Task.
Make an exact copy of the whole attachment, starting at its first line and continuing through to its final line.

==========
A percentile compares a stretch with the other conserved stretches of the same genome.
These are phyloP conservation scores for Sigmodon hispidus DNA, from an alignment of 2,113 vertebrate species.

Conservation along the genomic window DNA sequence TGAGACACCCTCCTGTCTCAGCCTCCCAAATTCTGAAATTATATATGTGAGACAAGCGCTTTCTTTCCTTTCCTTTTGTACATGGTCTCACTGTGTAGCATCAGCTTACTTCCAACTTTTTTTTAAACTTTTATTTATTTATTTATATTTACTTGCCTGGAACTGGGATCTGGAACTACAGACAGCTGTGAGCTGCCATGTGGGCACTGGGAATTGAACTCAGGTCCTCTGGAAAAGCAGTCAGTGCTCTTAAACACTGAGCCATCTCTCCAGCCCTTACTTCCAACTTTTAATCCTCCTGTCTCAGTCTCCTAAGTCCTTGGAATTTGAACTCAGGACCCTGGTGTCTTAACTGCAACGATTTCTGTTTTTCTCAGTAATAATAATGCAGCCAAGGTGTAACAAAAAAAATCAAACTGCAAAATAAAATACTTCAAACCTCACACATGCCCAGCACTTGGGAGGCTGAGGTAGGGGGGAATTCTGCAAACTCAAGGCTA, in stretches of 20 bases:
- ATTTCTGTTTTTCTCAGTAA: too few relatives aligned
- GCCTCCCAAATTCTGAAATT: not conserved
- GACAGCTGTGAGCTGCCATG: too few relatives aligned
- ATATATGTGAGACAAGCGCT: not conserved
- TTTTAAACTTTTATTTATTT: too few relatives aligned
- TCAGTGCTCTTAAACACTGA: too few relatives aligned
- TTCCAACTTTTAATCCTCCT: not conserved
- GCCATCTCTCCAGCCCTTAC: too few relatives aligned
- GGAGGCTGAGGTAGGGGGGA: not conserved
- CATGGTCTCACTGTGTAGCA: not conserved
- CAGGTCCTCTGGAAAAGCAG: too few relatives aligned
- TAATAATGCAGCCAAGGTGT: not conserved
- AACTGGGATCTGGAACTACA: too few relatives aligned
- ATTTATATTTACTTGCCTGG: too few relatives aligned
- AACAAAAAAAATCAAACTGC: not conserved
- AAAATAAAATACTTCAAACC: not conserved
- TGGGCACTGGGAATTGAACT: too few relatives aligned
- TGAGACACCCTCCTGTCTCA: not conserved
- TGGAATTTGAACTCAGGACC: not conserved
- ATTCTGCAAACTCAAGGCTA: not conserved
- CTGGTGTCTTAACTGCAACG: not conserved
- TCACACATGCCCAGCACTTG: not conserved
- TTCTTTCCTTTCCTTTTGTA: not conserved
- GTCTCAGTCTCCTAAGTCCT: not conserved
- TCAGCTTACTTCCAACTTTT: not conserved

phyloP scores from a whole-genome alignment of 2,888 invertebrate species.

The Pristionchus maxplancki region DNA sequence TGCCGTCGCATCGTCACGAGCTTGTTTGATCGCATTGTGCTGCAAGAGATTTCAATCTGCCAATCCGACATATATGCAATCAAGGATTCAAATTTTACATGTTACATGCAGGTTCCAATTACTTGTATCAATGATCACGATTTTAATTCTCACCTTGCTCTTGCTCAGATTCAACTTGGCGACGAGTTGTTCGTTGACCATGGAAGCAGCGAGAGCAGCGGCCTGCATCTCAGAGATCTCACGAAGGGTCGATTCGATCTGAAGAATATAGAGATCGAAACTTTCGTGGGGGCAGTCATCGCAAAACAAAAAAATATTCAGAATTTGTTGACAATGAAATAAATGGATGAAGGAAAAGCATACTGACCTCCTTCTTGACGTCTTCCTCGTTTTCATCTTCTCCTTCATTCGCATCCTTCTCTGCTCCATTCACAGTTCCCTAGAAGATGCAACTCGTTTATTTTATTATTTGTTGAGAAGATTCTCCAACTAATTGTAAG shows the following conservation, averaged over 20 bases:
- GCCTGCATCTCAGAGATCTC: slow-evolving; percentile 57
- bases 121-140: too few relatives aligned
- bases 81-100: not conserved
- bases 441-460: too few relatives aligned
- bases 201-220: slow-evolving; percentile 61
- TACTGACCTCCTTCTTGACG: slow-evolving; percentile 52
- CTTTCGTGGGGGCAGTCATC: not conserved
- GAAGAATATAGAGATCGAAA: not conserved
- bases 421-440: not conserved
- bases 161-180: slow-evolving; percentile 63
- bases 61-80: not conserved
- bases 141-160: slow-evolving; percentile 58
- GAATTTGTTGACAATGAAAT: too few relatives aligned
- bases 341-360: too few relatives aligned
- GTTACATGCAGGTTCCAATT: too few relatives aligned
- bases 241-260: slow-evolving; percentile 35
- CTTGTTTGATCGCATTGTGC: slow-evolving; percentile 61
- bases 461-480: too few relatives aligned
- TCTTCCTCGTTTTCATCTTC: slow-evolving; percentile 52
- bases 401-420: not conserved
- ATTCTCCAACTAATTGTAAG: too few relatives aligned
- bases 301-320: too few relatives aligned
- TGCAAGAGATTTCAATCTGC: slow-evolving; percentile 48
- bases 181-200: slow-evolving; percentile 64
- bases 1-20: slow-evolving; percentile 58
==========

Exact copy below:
A percentile compares a stretch with the other conserved stretches of the same genome.
These are phyloP conservation scores for Sigmodon hispidus DNA, from an alignment of 2,113 vertebrate species.

Conservation along the genomic window DNA sequence TGAGACACCCTCCTGTCTCAGCCTCCCAAATTCTGAAATTATATATGTGAGACAAGCGCTTTCTTTCCTTTCCTTTTGTACATGGTCTCACTGTGTAGCATCAGCTTACTTCCAACTTTTTTTTAAACTTTTATTTATTTATTTATATTTACTTGCCTGGAACTGGGATCTGGAACTACAGACAGCTGTGAGCTGCCATGTGGGCACTGGGAATTGAACTCAGGTCCTCTGGAAAAGCAGTCAGTGCTCTTAAACACTGAGCCATCTCTCCAGCCCTTACTTCCAACTTTTAATCCTCCTGTCTCAGTCTCCTAAGTCCTTGGAATTTGAACTCAGGACCCTGGTGTCTTAACTGCAACGATTTCTGTTTTTCTCAGTAATAATAATGCAGCCAAGGTGTAACAAAAAAAATCAAACTGCAAAATAAAATACTTCAAACCTCACACATGCCCAGCACTTGGGAGGCTGAGGTAGGGGGGAATTCTGCAAACTCAAGGCTA, in stretches of 20 bases:
- ATTTCTGTTTTTCTCAGTAA: too few relatives aligned
- GCCTCCCAAATTCTGAAATT: not conserved
- GACAGCTGTGAGCTGCCATG: too few relatives aligned
- ATATATGTGAGACAAGCGCT: not conserved
- TTTTAAACTTTTATTTATTT: too few relatives aligned
- TCAGTGCTCTTAAACACTGA: too few relatives aligned
- TTCCAACTTTTAATCCTCCT: not conserved
- GCCATCTCTCCAGCCCTTAC: too few relatives aligned
- GGAGGCTGAGGTAGGGGGGA: not conserved
- CATGGTCTCACTGTGTAGCA: not conserved
- CAGGTCCTCTGGAAAAGCAG: too few relatives aligned
- TAATAATGCAGCCAAGGTGT: not conserved
- AACTGGGATCTGGAACTACA: too few relatives aligned
- ATTTATATTTACTTGCCTGG: too few relatives aligned
- AACAAAAAAAATCAAACTGC: not conserved
- AAAATAAAATACTTCAAACC: not conserved
- TGGGCACTGGGAATTGAACT: too few relatives aligned
- TGAGACACCCTCCTGTCTCA: not conserved
- TGGAATTTGAACTCAGGACC: not conserved
- ATTCTGCAAACTCAAGGCTA: not conserved
- CTGGTGTCTTAACTGCAACG: not conserved
- TCACACATGCCCAGCACTTG: not conserved
- TTCTTTCCTTTCCTTTTGTA: not conserved
- GTCTCAGTCTCCTAAGTCCT: not conserved
- TCAGCTTACTTCCAACTTTT: not conserved

phyloP scores from a whole-genome alignment of 2,888 invertebrate species.

The Pristionchus maxplancki region DNA sequence TGCCGTCGCATCGTCACGAGCTTGTTTGATCGCATTGTGCTGCAAGAGATTTCAATCTGCCAATCCGACATATATGCAATCAAGGATTCAAATTTTACATGTTACATGCAGGTTCCAATTACTTGTATCAATGATCACGATTTTAATTCTCACCTTGCTCTTGCTCAGATTCAACTTGGCGACGAGTTGTTCGTTGACCATGGAAGCAGCGAGAGCAGCGGCCTGCATCTCAGAGATCTCACGAAGGGTCGATTCGATCTGAAGAATATAGAGATCGAAACTTTCGTGGGGGCAGTCATCGCAAAACAAAAAAATATTCAGAATTTGTTGACAATGAAATAAATGGATGAAGGAAAAGCATACTGACCTCCTTCTTGACGTCTTCCTCGTTTTCATCTTCTCCTTCATTCGCATCCTTCTCTGCTCCATTCACAGTTCCCTAGAAGATGCAACTCGTTTATTTTATTATTTGTTGAGAAGATTCTCCAACTAATTGTAAG shows the following conservation, averaged over 20 bases:
- GCCTGCATCTCAGAGATCTC: slow-evolving; percentile 57
- bases 121-140: too few relatives aligned
- bases 81-100: not conserved
- bases 441-460: too few relatives aligned
- bases 201-220: slow-evolving; percentile 61
- TACTGACCTCCTTCTTGACG: slow-evolving; percentile 52
- CTTTCGTGGGGGCAGTCATC: not conserved
- GAAGAATATAGAGATCGAAA: not conserved
- bases 421-440: not conserved
- bases 161-180: slow-evolving; percentile 63
- bases 61-80: not conserved
- bases 141-160: slow-evolving; percentile 58
- GAATTTGTTGACAATGAAAT: too few relatives aligned
- bases 341-360: too few relatives aligned
- GTTACATGCAGGTTCCAATT: too few relatives aligned
- bases 241-260: slow-evolving; percentile 35
- CTTGTTTGATCGCATTGTGC: slow-evolving; percentile 61
- bases 461-480: too few relatives aligned
- TCTTCCTCGTTTTCATCTTC: slow-evolving; percentile 52
- bases 401-420: not conserved
- ATTCTCCAACTAATTGTAAG: too few relatives aligned
- bases 301-320: too few relatives aligned
- TGCAAGAGATTTCAATCTGC: slow-evolving; percentile 48
- bases 181-200: slow-evolving; percentile 64
- bases 1-20: slow-evolving; percentile 58